Everytable is growing under a unique social equity franchising program that serves as the "capstone" of the company's mission to bring healthy food to underserved communities.
At first glance, the Los Angeles-based grab-and-go concept looks like other convenient, urban models. Customers can grab coffee, breakfast and a salad, bowl or pre-made plate and be on their way. But behind the modern design and trendy menu items is a community-focused mission. Co-founder and CEO Sam Polk said the mission came into view while he was doing nonprofit work after his first lucrative career.
"Basically, I was a former hedge fund trader that read a lot of civil rights stuff. So, in 2013 I was working in a nonprofit to help serve families in undeserved neighborhoods," said Polk. "We were working with these moms in South L.A. with a per capita income of $13,000 a year and there was this huge demand for healthy food but no supply."
With those kind of trade-area demographics, traditional healthy restaurants weren't looking to build locations, nor did the community want $15 salads. Polk said the key was drastically lowering the overhead for each location to bring it closer to a grocery or c-store model of prepared food.
"The reason that it's very difficult to make healthy food affordable is basically perishability and waste. The consequence is that you have to do all the prep at the restaurant level. But what we did was we're just going to centralize production at a scale few people have done before," said Polk. "We have a single, healthy kitchen. Right now, it's a 34,000-square-foot kitchen making 200,000 meals a week. We control logistics from that commissary to our restaurants, which are small-footprint, no hood, low-cost operations with only one or two people."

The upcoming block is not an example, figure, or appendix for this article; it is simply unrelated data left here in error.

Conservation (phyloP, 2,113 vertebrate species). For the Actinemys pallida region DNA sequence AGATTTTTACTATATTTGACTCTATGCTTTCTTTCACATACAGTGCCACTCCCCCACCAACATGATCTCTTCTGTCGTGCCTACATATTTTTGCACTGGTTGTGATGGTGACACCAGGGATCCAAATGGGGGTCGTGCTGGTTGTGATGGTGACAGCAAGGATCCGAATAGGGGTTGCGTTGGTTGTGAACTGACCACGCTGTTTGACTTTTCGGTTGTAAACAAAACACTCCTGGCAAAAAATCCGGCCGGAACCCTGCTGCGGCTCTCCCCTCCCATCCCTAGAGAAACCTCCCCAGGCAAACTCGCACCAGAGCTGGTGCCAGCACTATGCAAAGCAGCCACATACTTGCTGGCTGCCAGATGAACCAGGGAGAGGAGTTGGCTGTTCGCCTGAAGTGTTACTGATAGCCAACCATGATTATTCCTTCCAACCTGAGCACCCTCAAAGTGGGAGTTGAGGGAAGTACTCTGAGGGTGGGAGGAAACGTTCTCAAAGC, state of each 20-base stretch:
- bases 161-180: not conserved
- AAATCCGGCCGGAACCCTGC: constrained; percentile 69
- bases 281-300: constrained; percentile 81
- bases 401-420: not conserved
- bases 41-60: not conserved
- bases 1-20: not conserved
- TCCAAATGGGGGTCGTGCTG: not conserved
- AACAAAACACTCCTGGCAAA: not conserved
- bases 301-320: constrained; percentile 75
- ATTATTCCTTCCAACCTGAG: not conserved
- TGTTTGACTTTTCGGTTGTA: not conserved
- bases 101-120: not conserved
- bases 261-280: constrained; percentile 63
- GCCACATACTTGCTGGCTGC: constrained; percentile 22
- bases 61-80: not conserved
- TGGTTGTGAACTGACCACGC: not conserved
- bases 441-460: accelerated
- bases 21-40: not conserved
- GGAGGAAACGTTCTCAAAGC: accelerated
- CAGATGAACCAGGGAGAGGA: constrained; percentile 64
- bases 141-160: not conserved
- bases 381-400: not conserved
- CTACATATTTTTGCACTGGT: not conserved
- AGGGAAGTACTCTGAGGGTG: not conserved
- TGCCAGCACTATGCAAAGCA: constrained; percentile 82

That was the foundation of Everytable, which launched in 2015 as a company-owned model. That central kitchen also supports smart refrigerator or vending outlets, an e-commerce meal plan and other organizations that provide hunger relief. The central kitchen has been even busier lately as it provides meals to people experiencing homelessness and other emergency relief in the company's core communities, which were hit especially hard by COVID-19 and job losses.
The larger-than-average commissary kitchen and multiple revenue streams mean Everytable can aggressively price the menu and tailor it for each location. A Caesar salad in Compton can be priced at about $5; in downtown L.A., it can make a good margin at $7. The business was profitable, reaching 20 percent margins overall before the pandemic.
In 2020, it launched a social equity franchising program and secured $4.5 million in grants and investments from organizations such as the W.K. Kellogg Foundation, the Annenberg Foundation, the California Wellness Foundation and Dignity Health. That capital will be put toward opening 40 locations. Polk said the company isn't chasing multi-unit operators or folks with $1 million in liquidity. Like the food it sources, all franchisees are going to come from the communities in which Everytable operates.
"We believe that talent is equally distributed but capital is not. So, it's finding these people and taking that money and lending to the entrepreneurs to build their businesses, and we can benefit from the franchise benefits," said Polk. "Everytable has always been about creating a more just and equal world. We did that through the pricing and the food, and now this is like the capstone of our mission through economic empowerment."
A "very supportive" philanthropic community gives Everytable funding, it creates loans for start-up franchisees and pays them a guaranteed annual salary of $40,000 for the first three years. They're trained in running a business, supported closely by the company as they build up their own operation. As they pay off the loans, the capital goes back to the company and the funding organizations, which can lend it out again.
Polk said the aim is to put millions more to work. The parent company also just raised $16 million in a round that included Kimbal Musk and other venture capital firms.
Dorcia Whitebrake is the first franchise owner and offered inspiration for the program. Her location just opened at the end of December and serves as a model for the kind of training and support the next franchisees will need. The Black single mother of three and Polk became friends and he watched her launch a cleaning company and work exceptionally hard at it.
"I worked with a lot of people who worked hard in their lives, but nobody worked harder than Dorcia," said Polk. "Once she has a successful store, that will put her in an income level she's never been in that if she can manage that and another she can earn real wealth—and there are a lot of Dorcias out there."
The company plans to open 40 locations in the next two years.